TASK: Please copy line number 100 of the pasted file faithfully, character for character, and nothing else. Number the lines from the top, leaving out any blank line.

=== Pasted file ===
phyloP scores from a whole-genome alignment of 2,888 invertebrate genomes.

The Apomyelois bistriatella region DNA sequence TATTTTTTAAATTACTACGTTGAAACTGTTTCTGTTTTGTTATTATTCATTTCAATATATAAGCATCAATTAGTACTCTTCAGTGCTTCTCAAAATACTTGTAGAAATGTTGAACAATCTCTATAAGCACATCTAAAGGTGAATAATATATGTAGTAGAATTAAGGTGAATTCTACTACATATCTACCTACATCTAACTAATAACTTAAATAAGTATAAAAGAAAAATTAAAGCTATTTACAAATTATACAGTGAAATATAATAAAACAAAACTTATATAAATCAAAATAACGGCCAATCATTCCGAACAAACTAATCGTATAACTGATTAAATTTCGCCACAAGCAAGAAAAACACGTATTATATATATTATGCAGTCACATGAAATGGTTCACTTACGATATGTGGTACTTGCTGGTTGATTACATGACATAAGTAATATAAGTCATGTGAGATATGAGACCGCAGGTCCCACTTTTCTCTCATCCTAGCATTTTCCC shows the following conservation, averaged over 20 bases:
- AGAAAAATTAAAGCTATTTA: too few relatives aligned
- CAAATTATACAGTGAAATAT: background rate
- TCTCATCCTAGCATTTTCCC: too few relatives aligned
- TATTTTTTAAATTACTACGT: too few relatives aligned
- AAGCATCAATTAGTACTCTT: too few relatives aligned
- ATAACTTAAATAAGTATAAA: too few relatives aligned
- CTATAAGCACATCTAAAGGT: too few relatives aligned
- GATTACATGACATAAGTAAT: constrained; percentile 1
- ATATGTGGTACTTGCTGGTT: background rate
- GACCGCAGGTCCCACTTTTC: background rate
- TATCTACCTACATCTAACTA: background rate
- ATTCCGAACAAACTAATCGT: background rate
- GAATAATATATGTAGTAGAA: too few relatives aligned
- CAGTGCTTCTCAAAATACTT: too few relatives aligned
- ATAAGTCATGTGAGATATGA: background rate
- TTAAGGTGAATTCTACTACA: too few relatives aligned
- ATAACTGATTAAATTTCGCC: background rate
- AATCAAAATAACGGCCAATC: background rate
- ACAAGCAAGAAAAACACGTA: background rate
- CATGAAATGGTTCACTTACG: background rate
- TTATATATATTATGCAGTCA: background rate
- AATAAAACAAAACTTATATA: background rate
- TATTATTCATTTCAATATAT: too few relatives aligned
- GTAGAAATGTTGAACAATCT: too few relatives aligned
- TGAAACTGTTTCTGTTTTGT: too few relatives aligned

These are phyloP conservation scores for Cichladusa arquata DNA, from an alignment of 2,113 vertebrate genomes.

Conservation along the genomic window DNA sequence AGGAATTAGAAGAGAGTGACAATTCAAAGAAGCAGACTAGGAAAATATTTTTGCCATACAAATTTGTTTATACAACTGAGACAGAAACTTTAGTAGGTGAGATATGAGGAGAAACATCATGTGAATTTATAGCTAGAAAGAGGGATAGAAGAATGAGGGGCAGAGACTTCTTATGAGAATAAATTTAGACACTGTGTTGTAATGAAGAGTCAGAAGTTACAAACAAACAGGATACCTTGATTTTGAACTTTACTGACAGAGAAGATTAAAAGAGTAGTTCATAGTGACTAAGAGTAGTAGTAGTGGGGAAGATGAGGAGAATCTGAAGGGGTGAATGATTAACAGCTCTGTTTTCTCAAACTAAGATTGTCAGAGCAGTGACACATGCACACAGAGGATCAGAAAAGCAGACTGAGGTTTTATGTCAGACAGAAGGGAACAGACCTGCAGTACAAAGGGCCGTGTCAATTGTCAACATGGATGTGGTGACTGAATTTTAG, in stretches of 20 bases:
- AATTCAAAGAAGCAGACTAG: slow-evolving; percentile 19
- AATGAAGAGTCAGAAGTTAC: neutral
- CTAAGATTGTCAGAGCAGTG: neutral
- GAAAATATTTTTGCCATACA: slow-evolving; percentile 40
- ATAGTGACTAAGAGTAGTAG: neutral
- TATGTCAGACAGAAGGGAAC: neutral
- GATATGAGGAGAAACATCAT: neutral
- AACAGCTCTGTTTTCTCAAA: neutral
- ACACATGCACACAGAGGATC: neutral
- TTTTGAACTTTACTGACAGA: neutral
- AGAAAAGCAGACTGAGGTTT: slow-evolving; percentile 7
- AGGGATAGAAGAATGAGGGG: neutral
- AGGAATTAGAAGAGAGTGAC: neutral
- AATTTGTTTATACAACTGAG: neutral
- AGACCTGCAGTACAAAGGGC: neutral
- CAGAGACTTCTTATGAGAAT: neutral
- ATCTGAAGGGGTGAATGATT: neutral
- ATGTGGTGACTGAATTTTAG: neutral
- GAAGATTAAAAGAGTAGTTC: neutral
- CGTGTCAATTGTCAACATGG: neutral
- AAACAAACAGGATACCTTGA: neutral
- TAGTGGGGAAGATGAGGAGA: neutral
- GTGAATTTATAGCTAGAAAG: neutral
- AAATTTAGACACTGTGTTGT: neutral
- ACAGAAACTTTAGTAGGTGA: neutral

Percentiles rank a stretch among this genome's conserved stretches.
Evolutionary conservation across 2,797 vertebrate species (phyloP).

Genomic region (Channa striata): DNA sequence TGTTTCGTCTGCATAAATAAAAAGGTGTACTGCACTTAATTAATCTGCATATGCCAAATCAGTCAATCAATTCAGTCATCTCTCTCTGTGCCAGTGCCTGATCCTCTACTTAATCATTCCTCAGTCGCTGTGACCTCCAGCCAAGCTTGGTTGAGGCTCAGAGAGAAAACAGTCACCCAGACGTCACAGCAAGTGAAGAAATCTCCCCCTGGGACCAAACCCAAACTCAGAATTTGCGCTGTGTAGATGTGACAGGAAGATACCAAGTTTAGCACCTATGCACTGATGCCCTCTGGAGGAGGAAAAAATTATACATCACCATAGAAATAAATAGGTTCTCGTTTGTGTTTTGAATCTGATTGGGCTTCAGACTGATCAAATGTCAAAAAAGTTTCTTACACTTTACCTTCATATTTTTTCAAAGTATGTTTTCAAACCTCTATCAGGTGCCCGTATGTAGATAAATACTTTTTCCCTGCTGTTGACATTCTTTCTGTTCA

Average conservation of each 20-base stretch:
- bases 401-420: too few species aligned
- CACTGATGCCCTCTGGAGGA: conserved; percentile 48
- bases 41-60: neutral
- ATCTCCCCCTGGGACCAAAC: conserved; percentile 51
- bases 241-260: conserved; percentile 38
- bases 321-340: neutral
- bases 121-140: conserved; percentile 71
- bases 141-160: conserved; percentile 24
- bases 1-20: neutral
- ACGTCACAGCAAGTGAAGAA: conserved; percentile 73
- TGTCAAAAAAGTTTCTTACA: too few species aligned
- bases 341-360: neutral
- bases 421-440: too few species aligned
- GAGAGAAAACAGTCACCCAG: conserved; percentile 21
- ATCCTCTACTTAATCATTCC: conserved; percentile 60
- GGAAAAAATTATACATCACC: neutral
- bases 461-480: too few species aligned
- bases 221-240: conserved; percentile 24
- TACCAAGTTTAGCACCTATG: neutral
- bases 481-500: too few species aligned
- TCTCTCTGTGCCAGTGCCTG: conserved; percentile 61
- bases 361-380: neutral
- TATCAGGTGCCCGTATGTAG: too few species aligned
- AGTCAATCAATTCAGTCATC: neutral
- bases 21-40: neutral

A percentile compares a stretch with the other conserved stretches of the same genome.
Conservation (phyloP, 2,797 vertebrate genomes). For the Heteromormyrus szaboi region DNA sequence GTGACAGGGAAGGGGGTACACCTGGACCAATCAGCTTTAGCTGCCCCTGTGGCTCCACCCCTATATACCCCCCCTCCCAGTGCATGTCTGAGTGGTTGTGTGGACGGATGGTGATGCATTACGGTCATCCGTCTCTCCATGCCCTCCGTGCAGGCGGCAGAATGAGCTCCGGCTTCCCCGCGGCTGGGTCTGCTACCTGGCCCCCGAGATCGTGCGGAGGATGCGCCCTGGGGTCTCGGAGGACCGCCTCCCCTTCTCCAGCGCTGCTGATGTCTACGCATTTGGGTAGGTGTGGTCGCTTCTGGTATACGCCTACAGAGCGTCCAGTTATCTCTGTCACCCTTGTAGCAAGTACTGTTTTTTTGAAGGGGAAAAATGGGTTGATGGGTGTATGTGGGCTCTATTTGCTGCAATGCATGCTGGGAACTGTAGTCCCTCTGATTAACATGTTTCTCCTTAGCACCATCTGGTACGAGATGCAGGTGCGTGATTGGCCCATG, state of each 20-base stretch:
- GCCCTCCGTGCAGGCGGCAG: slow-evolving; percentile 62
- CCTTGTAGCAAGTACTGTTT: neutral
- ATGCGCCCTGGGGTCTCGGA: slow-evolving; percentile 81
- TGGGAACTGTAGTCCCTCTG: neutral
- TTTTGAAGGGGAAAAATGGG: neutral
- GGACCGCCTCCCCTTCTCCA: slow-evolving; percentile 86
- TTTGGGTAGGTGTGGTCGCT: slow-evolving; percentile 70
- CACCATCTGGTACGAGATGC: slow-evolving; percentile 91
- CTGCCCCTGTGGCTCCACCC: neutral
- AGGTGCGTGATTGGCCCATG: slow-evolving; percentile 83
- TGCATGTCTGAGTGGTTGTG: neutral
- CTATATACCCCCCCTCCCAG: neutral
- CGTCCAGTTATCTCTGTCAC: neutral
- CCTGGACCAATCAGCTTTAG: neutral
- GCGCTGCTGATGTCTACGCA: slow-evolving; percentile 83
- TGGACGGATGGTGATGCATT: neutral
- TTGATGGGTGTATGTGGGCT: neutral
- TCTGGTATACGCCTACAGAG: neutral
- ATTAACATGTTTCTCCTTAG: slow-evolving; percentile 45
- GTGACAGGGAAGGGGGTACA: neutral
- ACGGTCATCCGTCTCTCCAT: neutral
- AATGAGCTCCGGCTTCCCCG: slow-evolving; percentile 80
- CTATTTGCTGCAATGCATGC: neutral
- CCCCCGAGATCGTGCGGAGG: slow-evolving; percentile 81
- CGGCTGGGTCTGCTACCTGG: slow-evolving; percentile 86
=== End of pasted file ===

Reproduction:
- GCGCTGCTGATGTCTACGCA: slow-evolving; percentile 83